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Video shows firefighters reviving dog after rescuing it and 5 others from burning home in Washington, D.C.

Firefighters rescued six dogs from a burning home in Washington, D.C. Tuesday, authorities told CBS News. Thanks to their efforts, all the dogs survived. 

The DC Fire and EMS was called to the blaze around noon, Vito Maggiolo, a public information officer with the department, told CBS News. It was in the basement of a two-story row house.

Four residents had already evacuated by the time first responders arrived and weren't injured but the dogs were still inside, Maggiolo said.

"When we search a building we look for people who are trapped and we also look for animals that are trapped," Maggiolo noted. "Animals are part of people's families. They're often very precious to them."

After saving five dogs, a firefighter discovered a sixth, lying unconscious in the basement beneath a table, Maggiolo said. A member of the department's rescue squad carried the dog out and worked with other firefighters to revive it.

Their efforts were captured on video and posted by the department on Twitter. In the footage, the first responders are seen attempting to give the dog oxygen and water to help cool it down.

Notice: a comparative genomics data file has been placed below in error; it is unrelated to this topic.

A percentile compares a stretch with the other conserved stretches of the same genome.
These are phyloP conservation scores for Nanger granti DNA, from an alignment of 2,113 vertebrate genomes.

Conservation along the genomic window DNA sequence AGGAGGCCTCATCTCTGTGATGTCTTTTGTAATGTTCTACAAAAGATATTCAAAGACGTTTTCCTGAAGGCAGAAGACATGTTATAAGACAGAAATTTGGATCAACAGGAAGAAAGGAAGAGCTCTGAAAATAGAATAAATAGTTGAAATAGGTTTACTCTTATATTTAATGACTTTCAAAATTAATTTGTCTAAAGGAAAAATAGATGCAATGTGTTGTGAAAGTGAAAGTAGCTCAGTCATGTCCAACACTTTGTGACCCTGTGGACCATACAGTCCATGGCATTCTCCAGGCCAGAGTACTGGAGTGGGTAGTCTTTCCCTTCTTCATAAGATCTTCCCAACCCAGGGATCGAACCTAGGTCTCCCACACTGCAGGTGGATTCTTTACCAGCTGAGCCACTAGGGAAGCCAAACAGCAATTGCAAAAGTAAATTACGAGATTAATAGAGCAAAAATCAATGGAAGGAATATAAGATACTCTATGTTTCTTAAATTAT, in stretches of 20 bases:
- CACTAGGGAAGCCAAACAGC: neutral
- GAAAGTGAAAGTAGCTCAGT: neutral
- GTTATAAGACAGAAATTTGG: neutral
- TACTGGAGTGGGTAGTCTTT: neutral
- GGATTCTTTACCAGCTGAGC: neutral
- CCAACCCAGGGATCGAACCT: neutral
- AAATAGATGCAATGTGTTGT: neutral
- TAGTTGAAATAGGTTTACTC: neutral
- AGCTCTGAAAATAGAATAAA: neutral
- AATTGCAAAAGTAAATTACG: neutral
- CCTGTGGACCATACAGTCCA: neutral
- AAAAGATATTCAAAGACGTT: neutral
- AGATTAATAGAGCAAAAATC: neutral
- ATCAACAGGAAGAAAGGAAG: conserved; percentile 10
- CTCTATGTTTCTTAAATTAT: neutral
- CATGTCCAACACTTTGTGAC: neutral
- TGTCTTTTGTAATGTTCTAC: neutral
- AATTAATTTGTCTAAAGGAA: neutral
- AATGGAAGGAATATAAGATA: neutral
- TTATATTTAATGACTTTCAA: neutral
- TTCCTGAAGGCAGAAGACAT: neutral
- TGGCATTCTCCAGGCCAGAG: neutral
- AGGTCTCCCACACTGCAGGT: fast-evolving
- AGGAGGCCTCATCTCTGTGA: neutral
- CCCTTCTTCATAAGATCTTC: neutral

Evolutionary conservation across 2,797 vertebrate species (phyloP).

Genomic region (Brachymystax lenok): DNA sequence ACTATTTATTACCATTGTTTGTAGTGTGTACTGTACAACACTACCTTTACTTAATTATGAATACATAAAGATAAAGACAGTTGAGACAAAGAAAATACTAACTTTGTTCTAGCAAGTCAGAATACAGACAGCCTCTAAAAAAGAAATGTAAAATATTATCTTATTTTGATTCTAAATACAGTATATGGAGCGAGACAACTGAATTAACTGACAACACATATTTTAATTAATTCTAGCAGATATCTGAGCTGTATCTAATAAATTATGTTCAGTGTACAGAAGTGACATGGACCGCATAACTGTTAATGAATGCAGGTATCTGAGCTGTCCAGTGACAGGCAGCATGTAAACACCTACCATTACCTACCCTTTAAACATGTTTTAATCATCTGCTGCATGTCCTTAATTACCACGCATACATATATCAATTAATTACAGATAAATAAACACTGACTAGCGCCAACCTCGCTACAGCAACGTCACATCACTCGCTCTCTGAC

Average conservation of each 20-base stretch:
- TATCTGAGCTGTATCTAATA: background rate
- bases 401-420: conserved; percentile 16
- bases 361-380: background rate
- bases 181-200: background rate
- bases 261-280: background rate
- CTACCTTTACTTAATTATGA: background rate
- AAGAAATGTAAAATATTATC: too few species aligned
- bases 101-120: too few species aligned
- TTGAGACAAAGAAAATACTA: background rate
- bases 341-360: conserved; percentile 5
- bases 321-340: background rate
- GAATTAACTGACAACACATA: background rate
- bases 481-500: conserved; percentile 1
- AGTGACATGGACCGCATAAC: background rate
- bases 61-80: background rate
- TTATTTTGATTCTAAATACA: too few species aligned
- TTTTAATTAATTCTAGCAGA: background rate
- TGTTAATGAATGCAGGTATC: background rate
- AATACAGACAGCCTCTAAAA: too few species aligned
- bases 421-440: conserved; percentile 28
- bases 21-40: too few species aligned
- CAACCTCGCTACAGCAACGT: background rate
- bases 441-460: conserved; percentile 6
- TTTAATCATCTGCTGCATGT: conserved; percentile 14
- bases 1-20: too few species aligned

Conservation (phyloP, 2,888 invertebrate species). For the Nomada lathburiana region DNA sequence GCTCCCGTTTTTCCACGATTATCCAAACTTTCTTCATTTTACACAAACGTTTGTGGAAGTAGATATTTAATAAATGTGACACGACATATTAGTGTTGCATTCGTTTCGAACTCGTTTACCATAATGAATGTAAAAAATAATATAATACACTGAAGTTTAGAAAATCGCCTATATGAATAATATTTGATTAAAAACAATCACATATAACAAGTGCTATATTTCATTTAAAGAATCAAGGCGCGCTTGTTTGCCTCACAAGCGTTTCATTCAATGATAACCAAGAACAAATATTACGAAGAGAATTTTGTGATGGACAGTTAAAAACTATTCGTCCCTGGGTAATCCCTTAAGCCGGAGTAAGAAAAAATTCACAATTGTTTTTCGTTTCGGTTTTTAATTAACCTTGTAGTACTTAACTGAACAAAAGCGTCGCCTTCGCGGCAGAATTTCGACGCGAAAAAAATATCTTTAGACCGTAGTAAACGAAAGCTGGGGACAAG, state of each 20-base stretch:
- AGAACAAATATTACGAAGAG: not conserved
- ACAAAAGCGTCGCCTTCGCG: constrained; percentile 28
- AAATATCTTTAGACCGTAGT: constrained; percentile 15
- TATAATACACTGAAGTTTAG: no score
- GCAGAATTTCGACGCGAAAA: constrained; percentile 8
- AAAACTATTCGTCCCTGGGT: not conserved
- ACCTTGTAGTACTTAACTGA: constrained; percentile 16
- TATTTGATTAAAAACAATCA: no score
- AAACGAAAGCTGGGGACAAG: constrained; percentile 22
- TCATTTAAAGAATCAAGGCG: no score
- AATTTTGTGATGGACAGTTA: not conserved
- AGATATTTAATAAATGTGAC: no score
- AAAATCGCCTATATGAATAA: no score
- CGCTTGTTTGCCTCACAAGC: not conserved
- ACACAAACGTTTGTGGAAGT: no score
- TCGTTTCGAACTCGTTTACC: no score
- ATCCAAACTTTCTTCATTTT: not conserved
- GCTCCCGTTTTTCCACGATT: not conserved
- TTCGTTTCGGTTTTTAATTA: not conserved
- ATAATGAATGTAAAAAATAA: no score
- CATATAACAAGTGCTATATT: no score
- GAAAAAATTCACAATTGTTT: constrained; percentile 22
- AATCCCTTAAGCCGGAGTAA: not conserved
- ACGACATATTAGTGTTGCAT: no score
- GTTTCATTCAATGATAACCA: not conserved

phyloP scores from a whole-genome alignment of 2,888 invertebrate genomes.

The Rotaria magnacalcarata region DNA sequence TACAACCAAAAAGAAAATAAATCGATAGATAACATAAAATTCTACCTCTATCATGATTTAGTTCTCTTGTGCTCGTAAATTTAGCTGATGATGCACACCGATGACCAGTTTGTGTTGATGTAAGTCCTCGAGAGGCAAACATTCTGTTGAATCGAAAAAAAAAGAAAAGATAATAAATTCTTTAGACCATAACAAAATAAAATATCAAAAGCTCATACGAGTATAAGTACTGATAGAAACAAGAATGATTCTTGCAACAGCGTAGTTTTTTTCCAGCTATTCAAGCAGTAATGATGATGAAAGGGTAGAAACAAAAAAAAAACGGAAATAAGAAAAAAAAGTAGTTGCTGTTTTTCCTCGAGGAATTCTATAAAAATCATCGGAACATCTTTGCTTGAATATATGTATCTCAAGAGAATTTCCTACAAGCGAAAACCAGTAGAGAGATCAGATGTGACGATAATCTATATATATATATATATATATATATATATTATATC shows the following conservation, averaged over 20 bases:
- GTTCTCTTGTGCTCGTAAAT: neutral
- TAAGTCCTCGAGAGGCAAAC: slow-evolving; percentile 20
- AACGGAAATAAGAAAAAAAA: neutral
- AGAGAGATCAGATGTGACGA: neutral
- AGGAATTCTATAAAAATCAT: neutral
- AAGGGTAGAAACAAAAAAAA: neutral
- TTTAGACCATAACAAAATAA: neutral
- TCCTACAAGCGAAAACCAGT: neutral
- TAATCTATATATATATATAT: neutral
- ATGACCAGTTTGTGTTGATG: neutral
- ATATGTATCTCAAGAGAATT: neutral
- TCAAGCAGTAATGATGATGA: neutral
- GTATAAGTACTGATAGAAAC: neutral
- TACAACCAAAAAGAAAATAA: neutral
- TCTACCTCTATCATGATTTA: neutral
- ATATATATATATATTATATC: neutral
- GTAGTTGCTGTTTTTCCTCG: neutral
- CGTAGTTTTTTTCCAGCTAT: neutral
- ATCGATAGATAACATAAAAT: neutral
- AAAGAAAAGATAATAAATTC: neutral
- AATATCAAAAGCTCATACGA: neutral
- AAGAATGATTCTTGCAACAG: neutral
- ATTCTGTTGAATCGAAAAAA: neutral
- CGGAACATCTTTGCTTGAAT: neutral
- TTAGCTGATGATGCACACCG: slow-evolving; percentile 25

The department tweeted early Tuesday afternoon that it was able to get the fire under control "despite intense heat of the day & clutter conditions inside." No firefighters were injured, Maggiolo said.

"When we search for victims in a fire, obviously our first priority is human life, but we will do whatever we can to get those animals to safety," Maggiolo said. "We're prepared for these kinds of events."

He said his understanding was that some of the dogs remained with their owners, but others were taken to a nearby animal rescue organization to be further evaluated by a veterinarian.

The department tweeted on Tuesday afternoon that investigators were at the scene of the fire to determine what caused it. It weeted that smoke alarms were "present but inoperable" in the house.

"If this blaze took place at night, the results could have been tragic," the department warned. "Fire burns fast, and WORKING smoke alarms give you those precious seconds to safely escape a burning home."

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